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An Easter-Time Movie List For All

Posted by The Bay Area Crew, March 27, 2016 04:07pm | Post a Comment
Killer bunny? From Gorleston Psalter, 14th Century.
Killer bunny? From Gorleston Psalter14th-century manuscript.

Happy Easter! Even though I grew up Jewish and had no idea what a Resurrection was, I knew I liked bunnies, chocolate, treating eggs like an art project, and finding buried treasure in foliage. I was sold on the whole Easter thing. As I matured at some point in the not too distant past, I realized that there was a whole lot more to Easter than baskets full of candy and huge hats. I learned that it was also about birth and rebirth. The symbolism of eggs, Jesus's triumphant return from the dead, and bunnies multiplying like, well, bunnies all lead us to appreciate the foundation of it all: Spring Equinox, the renewal of life on earth. I'm not sure where the chocolate fits in, but I'm not going to question a good thing.

In honor of everyone who can appreciate longer and brighter days, the rejuvenation of all life on earth, and deadly killer rabbits, I bring you this non-denominational Easter-time movie list for all...

Rebel Without A Cause

Nicholas Ray's 1955 magnum opus of teen angst is considered by most to be the first sensitive and Rebel Without A Causerealistic look at troubled, misunderstood youth. Would we have those heart-breaking scene's of Bender (Judd Nelson), Claire (Molly Ringwald), and the gang discussing their troubled home lives in The Breakfast Club without Rebel Without A Cause? I think not. The opening scene in Rebel is set in a police station on Easter night where three high school kids -- Jim Stark (James Dean), Judy (Natalie Wood), and Plato (Sal Mineo) -- meet and an unlikely friendship is born. Much drama and generation gap struggles ensue, ultimately leading to one of the character's death by the hands of the police. Rebel remains James Dean's most celebrated film. It was released a month after his death at the age of 24, thus immortalizing him as a beautiful youth forever.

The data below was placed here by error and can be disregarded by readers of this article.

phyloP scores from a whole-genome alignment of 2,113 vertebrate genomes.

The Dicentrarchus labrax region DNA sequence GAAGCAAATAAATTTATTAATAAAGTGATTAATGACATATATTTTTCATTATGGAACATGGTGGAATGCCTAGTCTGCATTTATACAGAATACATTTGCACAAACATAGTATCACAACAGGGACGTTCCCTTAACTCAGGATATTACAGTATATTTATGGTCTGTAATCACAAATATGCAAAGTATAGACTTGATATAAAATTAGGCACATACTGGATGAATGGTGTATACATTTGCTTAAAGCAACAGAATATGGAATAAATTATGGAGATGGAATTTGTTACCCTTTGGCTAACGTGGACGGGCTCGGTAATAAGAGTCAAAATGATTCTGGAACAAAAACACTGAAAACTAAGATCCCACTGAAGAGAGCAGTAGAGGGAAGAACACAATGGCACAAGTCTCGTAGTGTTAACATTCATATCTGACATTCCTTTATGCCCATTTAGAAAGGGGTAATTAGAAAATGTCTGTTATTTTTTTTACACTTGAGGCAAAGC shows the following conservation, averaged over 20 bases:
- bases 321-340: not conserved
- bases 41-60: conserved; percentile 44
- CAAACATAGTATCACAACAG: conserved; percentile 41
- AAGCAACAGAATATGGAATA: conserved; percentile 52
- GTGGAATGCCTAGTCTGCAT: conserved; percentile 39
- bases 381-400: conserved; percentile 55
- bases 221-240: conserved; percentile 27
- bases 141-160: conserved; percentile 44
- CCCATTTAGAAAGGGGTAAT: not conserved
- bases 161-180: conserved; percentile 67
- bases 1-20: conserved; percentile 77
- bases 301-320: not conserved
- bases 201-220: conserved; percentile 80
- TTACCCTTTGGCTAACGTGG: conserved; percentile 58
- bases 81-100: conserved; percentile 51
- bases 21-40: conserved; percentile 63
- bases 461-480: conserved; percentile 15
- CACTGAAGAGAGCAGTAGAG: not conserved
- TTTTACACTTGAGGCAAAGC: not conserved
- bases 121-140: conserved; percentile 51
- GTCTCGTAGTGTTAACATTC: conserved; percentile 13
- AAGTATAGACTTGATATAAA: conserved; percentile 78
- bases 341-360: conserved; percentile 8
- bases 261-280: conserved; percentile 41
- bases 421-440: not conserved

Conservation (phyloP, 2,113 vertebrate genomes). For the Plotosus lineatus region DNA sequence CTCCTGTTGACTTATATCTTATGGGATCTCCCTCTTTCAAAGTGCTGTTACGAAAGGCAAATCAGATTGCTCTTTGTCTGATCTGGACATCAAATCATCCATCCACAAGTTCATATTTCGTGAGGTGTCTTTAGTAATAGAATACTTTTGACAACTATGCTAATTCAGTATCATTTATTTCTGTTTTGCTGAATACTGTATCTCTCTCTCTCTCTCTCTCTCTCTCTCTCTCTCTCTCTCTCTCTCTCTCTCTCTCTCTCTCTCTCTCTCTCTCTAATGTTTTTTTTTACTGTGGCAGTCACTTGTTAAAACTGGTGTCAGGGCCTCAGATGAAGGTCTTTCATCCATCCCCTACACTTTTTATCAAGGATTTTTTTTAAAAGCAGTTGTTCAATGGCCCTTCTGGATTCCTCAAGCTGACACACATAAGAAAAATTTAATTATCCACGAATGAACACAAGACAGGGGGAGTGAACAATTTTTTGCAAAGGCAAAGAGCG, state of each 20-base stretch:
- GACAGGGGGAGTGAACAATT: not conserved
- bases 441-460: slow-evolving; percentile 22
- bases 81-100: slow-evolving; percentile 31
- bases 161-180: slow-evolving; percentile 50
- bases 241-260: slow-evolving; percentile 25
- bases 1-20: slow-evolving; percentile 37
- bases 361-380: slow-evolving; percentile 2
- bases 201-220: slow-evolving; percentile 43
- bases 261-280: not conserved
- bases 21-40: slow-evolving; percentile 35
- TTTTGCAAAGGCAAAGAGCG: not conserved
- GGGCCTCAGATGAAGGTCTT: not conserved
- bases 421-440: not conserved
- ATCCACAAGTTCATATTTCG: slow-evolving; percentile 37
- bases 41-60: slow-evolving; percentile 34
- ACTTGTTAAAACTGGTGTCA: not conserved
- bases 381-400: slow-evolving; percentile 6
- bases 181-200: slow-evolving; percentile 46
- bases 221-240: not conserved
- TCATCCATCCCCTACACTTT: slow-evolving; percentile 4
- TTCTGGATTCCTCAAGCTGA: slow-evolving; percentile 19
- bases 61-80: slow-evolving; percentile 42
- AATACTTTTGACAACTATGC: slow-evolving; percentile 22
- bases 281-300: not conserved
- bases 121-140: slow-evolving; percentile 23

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The Violent Itch—Rewatching The Dirty Dozen

Posted by Chuck, April 8, 2011 08:30am | Post a Comment


There are certain situations—usually in Tarantino films, or any Sandra Bullock movie—where you end up pulling for people to be slaughtered wholesale. I had a chance to watch all 150 minutes of that glorious Nazi-quashing movie The Dirty Dozen again, the 1967 WWII film that stars a pantheon of iconic actors, and this became (as it’s always been) the case. If you’re not egging Jefferson on at the end to get those grenades down the air shafts of the gas-soaked Nazi bomb shelter to carry out massive, truly satisfying immolation, well, there’s something wrong with you. Yes, Hollywood knows you know the context of WWII. But its finest directors—in this case Robert Aldrich—know even better that your mind is totally malleable and that the trick is not directing actors but in directing audience desires. Even hidden ones.

That’s never truer than in this case. 

The Dirty Dozen does what a good movie-watching experience does well, which is take you out of yourself (reconnects you to your closeted self?). In it we are dealt a series of derelicts, felons and military rogues—some of them already scheduled for the execution by hanging—who are given a chance to exonerate themselves by carrying out a very tall order. In other words, we’re presented a band of underdogs. These guys are like Virginia Commonwealth making their run at the Final Four, only they’re on their way to a Nazi raid in France and they have records. They can’t possibility succeed—we’re told this in as many words. It’s written in Ernest Borgnine’s big diabolical smile. Telly Savalas (as “Maggott”) is incorrigible; Charles Bronson (as “Wladislaw”) is disinterested; Donald Sutherland (as “Pinkley”) too knuckleheaded. Even Jefferson—played by a just-retired Jim Brown of the Cleveland Browns—has the blank-faced nothingness of the deeply psychopathic.

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